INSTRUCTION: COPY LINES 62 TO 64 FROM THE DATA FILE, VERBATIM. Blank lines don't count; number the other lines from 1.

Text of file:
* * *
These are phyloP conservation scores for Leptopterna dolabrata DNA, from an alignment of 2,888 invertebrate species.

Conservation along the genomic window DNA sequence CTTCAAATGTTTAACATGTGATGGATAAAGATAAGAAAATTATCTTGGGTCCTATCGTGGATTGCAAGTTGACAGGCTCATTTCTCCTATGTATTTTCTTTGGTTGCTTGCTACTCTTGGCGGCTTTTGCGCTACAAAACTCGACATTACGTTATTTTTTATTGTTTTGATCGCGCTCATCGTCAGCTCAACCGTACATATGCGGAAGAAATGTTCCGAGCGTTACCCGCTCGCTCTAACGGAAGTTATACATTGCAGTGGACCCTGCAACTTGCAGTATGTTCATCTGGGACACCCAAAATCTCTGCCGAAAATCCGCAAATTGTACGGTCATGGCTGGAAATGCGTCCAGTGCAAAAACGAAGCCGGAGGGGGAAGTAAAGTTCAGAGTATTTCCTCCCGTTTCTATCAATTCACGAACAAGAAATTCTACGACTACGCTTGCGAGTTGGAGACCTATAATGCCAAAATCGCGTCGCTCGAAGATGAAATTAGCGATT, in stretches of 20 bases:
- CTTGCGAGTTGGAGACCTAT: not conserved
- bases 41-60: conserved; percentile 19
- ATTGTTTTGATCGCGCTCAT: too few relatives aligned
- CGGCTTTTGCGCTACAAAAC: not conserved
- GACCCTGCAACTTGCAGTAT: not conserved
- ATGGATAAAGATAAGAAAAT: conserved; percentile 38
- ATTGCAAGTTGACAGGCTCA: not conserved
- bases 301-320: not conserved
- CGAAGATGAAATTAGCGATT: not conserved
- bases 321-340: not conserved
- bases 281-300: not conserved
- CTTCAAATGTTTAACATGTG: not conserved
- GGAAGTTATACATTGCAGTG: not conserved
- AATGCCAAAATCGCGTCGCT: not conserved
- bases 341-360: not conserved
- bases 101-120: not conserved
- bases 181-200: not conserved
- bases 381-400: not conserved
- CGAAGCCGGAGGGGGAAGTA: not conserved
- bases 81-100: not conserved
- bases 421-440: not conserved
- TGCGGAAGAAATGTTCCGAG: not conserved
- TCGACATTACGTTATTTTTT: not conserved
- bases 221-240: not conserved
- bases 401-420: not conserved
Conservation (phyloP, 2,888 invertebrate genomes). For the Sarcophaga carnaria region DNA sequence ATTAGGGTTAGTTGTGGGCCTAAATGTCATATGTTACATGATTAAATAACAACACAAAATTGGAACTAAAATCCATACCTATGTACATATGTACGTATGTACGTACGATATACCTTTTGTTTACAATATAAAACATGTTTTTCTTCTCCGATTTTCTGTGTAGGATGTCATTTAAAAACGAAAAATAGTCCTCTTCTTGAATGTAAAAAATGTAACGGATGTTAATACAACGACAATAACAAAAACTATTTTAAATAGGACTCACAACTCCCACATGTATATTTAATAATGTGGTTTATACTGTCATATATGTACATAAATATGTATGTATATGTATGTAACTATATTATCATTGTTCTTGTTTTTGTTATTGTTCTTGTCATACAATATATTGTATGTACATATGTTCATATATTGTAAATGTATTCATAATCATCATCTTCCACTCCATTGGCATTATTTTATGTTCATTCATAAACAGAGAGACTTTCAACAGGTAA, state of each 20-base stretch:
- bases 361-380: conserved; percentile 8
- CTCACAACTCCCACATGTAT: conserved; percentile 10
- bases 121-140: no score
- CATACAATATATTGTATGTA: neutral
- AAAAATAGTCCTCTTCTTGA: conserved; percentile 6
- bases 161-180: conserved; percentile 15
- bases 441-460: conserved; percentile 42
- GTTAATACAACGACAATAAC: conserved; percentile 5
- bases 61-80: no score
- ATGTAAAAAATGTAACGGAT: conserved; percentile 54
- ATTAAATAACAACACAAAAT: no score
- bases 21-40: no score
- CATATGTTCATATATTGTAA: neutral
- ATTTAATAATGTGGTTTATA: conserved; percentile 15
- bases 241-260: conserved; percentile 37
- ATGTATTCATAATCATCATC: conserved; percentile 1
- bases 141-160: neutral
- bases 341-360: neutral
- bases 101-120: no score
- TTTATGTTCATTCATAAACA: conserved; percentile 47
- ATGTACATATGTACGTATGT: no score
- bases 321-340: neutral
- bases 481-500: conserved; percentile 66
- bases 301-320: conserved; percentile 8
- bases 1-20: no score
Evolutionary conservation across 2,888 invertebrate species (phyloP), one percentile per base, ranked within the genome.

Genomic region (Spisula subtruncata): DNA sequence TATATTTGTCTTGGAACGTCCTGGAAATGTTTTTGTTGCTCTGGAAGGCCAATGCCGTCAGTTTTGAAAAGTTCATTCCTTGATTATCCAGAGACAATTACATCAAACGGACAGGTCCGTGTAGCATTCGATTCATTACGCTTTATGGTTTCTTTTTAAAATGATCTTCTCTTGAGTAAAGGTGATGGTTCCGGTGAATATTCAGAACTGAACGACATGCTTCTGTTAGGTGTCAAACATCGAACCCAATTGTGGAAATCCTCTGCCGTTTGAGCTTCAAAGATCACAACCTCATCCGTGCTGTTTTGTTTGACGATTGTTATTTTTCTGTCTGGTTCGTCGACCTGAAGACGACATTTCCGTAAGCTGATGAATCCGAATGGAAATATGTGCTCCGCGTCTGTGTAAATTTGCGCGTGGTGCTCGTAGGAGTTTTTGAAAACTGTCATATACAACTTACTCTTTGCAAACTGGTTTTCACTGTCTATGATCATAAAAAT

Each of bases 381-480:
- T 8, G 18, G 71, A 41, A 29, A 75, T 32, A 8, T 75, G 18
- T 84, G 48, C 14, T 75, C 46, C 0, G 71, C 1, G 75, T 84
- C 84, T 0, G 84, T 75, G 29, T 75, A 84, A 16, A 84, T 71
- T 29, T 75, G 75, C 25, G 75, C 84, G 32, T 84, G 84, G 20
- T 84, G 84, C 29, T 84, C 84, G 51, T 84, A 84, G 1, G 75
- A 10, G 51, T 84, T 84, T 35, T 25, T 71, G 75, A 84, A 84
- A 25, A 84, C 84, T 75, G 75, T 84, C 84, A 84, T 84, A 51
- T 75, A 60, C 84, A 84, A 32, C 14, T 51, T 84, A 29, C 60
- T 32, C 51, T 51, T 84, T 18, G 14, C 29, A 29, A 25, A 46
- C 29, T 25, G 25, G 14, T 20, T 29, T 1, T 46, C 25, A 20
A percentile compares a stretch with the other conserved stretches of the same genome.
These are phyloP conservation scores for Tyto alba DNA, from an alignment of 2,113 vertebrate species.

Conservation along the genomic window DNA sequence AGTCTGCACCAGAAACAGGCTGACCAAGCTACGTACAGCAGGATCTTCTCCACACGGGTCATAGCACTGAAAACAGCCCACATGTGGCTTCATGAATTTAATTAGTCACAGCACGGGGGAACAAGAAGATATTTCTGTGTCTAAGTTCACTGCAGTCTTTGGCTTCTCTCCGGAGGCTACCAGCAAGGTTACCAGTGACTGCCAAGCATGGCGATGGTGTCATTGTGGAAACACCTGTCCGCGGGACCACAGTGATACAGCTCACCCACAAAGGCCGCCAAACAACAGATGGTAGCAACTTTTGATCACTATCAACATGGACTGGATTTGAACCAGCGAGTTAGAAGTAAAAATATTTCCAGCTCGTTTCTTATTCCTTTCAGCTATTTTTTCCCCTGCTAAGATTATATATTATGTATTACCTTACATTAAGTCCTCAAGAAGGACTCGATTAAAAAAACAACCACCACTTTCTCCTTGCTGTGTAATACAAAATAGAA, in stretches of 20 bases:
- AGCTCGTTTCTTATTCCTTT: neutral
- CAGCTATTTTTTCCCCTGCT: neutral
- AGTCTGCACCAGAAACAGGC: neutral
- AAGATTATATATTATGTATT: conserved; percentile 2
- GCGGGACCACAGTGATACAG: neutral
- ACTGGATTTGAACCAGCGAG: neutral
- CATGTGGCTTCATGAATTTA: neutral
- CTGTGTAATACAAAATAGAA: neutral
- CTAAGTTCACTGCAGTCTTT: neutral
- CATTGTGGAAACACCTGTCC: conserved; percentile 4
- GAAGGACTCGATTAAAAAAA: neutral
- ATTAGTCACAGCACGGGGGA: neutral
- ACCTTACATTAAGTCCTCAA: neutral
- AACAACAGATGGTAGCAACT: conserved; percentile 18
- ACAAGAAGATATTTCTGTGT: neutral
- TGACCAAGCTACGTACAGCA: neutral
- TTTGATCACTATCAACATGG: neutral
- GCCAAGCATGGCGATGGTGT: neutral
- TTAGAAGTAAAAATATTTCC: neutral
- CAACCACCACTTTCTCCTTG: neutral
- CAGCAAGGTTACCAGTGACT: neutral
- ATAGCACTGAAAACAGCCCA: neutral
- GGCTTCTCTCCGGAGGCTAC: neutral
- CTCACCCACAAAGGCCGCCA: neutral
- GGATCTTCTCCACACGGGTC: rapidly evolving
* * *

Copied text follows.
- A 10, G 51, T 84, T 84, T 35, T 25, T 71, G 75, A 84, A 84
- A 25, A 84, C 84, T 75, G 75, T 84, C 84, A 84, T 84, A 51
- T 75, A 60, C 84, A 84, A 32, C 14, T 51, T 84, A 29, C 60